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The Mongolian Language

Introduction

As the name may suggest, Mongolian is primarily spoken by Mongolians in Mongolia and its surrounding areas. It is the best-known and largest member of the Mongolic language family, which is part of the Altaic family language. The Altaic family also includes Turkic and Manchu-Tungus languages. Turkic is the biggest in terms of its speakers as it includes Turkish and the Central Asian languages, while many of the Manchu-Tungus languages are endangered and their future is very uncertain. The Altaic family is a classification based primarily on typological criteria and not genetic. Therefore, the classification remains speculative and it is believed that its languages’ similarities arose as a result of areal diffusions and not shared inheritance.

It is difficult to track the origin of Mongolian, as it did not have a writing system till 13th century due to Mongolian nomadic culture. However historical documents in neighbouring countries show evidence that it was well established by the 5th century. Additionally as Mongolia is one of the oldest countries in the world, it is possible that the language they use is a very old language as well.

Dialects and Where it is Spoken

It is estimated to have 5 million speakers around the world. The most recognised dialect is Khalkha (or Halh), which is spoken in the capital city of Mongolia, Ulaanbaatar and most part of Mongolia. There are many other dialects spoken in different parts of Mongolia, especially in the West where many ethnic minorities live. However all the dialects spoken in Mongolia are intelligible, with only few words and phrases having different meanings in different dialects. Its other dialects are spoken in northern China, far-eastern Russia, some parts of Afghanistan and Kyrgyzstan. In northern China, mainly Inner Mongolia, Chahar, Oyirad, and Barghu-Buryat dialects are spoken.

There is a common confusion that Mongolian is similar to Chinese, largely due to Inner Mongolia being a part of China. However there is hardly any link between the two languages, with very different grammar and structure as well as different origins. Furthermore, Chinese is a part of Porto Sino-Tibetan family language.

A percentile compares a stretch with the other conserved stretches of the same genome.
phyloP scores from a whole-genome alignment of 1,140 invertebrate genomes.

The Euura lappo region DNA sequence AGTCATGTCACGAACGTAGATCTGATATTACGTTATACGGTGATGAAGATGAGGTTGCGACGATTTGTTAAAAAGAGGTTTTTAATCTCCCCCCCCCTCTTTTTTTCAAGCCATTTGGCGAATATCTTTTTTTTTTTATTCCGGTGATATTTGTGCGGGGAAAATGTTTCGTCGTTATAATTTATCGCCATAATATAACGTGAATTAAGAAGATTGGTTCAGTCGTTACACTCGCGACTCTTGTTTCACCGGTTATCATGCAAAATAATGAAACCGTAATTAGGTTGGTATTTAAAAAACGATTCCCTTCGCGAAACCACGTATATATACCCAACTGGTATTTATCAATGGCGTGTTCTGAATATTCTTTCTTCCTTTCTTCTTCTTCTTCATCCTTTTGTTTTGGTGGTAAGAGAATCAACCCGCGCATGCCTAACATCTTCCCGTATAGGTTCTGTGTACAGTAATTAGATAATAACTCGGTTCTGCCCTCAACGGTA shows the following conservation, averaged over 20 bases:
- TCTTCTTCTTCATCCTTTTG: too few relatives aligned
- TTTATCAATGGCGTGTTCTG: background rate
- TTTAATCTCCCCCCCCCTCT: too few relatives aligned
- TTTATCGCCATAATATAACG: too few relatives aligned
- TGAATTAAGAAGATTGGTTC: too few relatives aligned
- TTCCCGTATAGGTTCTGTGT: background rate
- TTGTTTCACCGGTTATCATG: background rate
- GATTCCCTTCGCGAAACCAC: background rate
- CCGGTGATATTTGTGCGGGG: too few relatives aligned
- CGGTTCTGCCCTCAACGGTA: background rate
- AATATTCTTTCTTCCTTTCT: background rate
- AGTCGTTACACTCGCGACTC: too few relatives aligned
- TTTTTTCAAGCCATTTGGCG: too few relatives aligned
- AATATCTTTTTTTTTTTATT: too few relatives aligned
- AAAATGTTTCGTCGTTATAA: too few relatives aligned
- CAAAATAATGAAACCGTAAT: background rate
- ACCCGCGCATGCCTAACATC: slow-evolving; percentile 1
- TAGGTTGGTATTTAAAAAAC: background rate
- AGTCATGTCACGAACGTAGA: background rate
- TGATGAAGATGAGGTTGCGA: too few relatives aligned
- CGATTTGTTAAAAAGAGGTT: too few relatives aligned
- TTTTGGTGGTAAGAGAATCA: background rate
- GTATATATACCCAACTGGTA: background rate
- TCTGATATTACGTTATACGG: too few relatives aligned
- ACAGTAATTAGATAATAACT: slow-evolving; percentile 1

Some of the smaller groups of the Mongolic language family are Buriat with about 400 thousand speakers and Kalmyk-Oirat with about 500 thousand speakers.

Writing

Mongolian has been written using a number of different writing systems. Until the 13th century, foreigners used their own writing systems to write the Mongolian language. At the beginning of Mongol Empire, in 1204, Genghis Khan (or Chingis Haan) ordered Uyghur (or Uigur) scribe Tatar-Tonga (or Tata-Tunga) to create a writing system for the Mongolian. It was based on Uyghur script and became the first official writing system of Mongolia and Mongol Empire at the time, now known as “Classic Mongolian Script”. It was used till 1941 in Mongolia, but it is still used in Inner Mongolia with only slight modification. Later Manchurians adopted the writing system for their language – Manchuria, which is a member of the Manchu-Tungus language family.

During these seven centuries, there were several other writing systems created in order to write and record Mongolian. First there was Phagspa script, created by the order of Kublai Khan (or Hubilai Haan) in the late 13th century to be used in the entire Mongolian Yuan Dynasty, consisting of over 30 million square kilometres. However it was not widely used and fell into disuse after the fall of the Empire. In the mid-17th century, an Oirat Buddhist monk created Clear Script, which is modified Classic Mongolian Script. This system was used by Kalmyks in Russia and is still used by Oirats in Xinjiang, China. In late-17th century, a Mongolian monk as well as Mongolian first Bogdo Khan (or Bogd Haan, the head of Mongolian religion), Zanabazar, created a new writing system called “Soyombo Script”, which can also be used to write Tibetan and Saskrit. A special character of the script, Soyombo, is now the national symbol of Mongolia and appears in the national flag, money, stamps, etc. Additionally there were two other known systems created. What is surprising is all these five systems were created by monks.

In 1941, the Cyrillic alphabet was adopted with slight modification (two letters added to the Russian Cyrillic alphabet) and now is the official writing system of Mongolia. This is a phonemic alphabet, meaning that there is a high level of consistency in the representation of individual sounds. This is well suited with the Mongolian language, as Mongolian does not have tones like Thai and every letter sounds in every word with the same pronunciation.

Sounds

Mongolian has probably more vowels compared to many other languages, making it extremely difficult for some foreigners to distinguish between different sounds. On top of that, there are very strict and rigid rules regarding the vowels as well consonants. In the Cyrillic script, it has 7 main vowels (like a, e, i, o) and 20 consonants. Additionally there are 4 “sub”-vowels (like ya, ye, yo), 4 letters with no individual sound (only used with certain other letters), making total of 35 letters.

Interesting Facts

  • Although there is hardly any connection between Mongolian, Korean and Japanese, in terms of grammar and sentence structure they are very similar.
  • The longest Palindrome in Mongolian is “hadgalagdah” in romanisation, meaning “to be conserved, to be kept”.
  • There are estimated to be over 2 million words in Mongolian language.
  • There are at least 8 different writing systems used to write Mongolian.
Links of Interest

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